Indoor tanning exposes users to intense ultraviolet (UV) radiation, which
damages the skin and can lead to skin cancer, including melanoma—the
deadliest type of skin cancer. According to research by the Prevention
Research Centers, tanning salons tend to exist in areas with a greater
number of girls and women aged 15-29 years and are particularly concentrated
“Those who begin indoor tanning during adolescence or early adulthood
have a higher risk of getting melanoma,” says Dr. Amanda Bailey
of Catawba Valley Family Medicine – Claremont. “Individuals
who tan more frequently also have higher risks of melanoma.”
According to the Centers for Disease Control (CDC), melanoma results in
nearly 9,000 deaths every year. Understanding the risk of indoor tanning
exposure is crucial to protecting ourselves and our loved ones. Everyone
can play a part to help reduce the use of tanning devices—especially
on or near college campuses—and the rising number of skin cancer
and melanoma cases.
To learn more ways to raise awareness about indoor tanning, its potential
health risks, and prevention methods, it is important to know the facts:
Tanning indoors is not safer than tanning in the sun. Indoor tanning and tanning outside are both dangerous. Although indoor
tanning devices operate on a timer, the exposure to UV rays can vary based
on the age and type of light bulbs. Indoor tanning is designed to give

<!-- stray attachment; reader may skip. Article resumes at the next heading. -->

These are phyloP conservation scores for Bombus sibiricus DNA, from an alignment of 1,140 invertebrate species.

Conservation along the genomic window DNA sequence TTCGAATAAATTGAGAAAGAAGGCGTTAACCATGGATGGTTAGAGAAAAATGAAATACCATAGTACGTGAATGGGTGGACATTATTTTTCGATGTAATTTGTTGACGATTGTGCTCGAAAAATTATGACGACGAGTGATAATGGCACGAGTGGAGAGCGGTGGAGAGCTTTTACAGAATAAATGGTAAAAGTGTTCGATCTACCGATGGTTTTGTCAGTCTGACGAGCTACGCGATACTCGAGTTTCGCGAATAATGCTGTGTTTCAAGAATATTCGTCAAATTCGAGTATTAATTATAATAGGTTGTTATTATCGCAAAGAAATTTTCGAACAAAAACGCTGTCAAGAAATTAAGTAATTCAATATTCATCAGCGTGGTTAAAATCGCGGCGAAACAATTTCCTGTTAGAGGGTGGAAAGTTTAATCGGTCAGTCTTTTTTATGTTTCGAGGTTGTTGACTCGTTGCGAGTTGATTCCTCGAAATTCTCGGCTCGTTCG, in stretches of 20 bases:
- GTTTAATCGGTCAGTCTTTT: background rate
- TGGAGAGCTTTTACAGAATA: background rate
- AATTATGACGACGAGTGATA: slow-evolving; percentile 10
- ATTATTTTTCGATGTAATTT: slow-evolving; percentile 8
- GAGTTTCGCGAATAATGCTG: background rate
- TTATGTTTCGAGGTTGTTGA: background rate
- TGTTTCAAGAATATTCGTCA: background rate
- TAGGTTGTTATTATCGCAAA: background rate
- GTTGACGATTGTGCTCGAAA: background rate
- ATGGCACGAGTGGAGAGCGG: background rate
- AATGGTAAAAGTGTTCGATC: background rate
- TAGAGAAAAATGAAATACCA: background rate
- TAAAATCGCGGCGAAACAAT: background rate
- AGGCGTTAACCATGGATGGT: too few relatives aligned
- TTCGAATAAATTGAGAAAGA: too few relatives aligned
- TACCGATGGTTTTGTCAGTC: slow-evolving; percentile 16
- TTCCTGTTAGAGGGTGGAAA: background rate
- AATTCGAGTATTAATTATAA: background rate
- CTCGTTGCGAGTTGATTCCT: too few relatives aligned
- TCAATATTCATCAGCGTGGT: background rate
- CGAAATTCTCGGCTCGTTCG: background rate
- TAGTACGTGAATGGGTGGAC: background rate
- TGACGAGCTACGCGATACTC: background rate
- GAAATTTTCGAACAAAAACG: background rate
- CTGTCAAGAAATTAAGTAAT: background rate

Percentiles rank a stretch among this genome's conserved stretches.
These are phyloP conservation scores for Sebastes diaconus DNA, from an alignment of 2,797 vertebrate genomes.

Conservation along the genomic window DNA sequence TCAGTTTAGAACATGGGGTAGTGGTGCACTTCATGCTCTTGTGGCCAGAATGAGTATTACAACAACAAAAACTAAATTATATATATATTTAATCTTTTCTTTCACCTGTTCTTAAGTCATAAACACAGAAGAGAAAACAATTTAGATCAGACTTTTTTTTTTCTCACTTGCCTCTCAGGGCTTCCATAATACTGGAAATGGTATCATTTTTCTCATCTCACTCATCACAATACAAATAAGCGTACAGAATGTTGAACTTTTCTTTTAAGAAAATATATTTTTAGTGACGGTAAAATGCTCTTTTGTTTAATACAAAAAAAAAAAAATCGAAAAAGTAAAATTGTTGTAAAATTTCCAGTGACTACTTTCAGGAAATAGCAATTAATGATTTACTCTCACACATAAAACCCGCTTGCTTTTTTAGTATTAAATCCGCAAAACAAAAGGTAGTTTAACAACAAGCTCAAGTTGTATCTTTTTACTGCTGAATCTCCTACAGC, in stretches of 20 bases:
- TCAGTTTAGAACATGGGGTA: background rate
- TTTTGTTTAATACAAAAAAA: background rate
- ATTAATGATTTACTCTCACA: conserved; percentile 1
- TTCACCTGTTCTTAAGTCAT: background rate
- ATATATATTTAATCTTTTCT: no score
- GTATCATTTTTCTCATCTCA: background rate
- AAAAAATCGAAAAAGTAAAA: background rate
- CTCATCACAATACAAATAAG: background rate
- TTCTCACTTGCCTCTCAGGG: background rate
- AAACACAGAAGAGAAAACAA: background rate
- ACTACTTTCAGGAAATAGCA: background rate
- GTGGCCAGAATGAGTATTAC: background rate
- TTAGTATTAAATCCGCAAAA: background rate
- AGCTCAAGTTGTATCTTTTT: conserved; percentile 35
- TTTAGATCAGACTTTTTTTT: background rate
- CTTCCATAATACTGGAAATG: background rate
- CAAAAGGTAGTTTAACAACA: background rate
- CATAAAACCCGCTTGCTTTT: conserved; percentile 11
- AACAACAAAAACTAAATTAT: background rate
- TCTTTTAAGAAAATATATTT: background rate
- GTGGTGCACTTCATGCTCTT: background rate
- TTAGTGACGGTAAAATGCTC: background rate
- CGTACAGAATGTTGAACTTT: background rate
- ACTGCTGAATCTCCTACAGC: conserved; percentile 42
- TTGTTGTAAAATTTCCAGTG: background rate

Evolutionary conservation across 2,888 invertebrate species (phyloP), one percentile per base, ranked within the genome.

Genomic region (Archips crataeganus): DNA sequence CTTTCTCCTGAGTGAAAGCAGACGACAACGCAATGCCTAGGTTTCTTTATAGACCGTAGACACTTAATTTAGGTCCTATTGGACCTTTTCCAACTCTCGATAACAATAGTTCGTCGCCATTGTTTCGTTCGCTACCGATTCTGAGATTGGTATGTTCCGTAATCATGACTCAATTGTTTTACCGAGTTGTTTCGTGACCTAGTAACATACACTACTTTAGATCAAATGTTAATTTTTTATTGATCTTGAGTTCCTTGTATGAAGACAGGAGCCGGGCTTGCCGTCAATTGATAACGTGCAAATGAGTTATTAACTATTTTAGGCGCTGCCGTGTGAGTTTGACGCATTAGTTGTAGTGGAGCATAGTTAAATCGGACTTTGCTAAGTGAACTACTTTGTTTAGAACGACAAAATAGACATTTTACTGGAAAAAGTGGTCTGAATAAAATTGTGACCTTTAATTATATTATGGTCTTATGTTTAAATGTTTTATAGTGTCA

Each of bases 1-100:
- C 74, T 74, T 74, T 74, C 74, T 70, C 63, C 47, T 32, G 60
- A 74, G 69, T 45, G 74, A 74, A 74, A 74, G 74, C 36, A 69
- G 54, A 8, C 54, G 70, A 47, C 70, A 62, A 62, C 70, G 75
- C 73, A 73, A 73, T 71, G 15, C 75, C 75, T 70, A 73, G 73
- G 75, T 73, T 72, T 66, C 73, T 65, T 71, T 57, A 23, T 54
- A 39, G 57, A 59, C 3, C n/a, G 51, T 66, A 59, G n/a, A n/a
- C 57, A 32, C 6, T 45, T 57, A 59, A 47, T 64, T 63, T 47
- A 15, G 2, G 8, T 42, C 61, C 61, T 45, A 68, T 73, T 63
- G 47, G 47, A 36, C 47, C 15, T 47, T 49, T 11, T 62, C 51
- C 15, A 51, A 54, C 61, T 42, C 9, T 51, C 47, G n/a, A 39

you high levels of UV radiation in a short time. You can get a burn from
tanning indoors, and even a tan indicates damage to your skin.
A base tan is not a safe tan. A tan is the body’s response to injury from UV rays. A base tan does
little to protect you from future damage to your skin caused by UV exposure.
In fact, people who indoor tan are more likely to report getting sunburned.
Indoor tanning is not a safe way to get vitamin D. Although it is important to get enough vitamin D, the safest way to do
so is through what you eat. Tanning harms your skin, and the amount of
UV exposure you need to get enough vitamin D is hard to measure because
it is different for every person and also varies with the weather, latitude,
altitude and more.
Every time you tan you increase your risk of getting skin cancer, including
melanoma. Indoor tanning also—
- Causes premature skin aging, like wrinkles and age spots.
- Changes your skin texture.
- Increases the risk of potentially blinding eye diseases, if eye protection
is not used.
The best way to protect your skin from the sun is by using
these tips for skin cancer prevention.
The providers of Catawba Valley Family Medicine – Claremont manage
acute and chronic illnesses, treat acute injuries, perform minor office
surgeries and, when necessary, refer you to an appropriate specialist.
Just think of your family medicine physician as your first line of defense
in guarding your most valuable possession of all:
your health. To schedule an appointment with Dr. Amanda Bailey or Family Nurse Practitioner
Pa Lee at their location at 2890 South Lookout Street in Claremont, please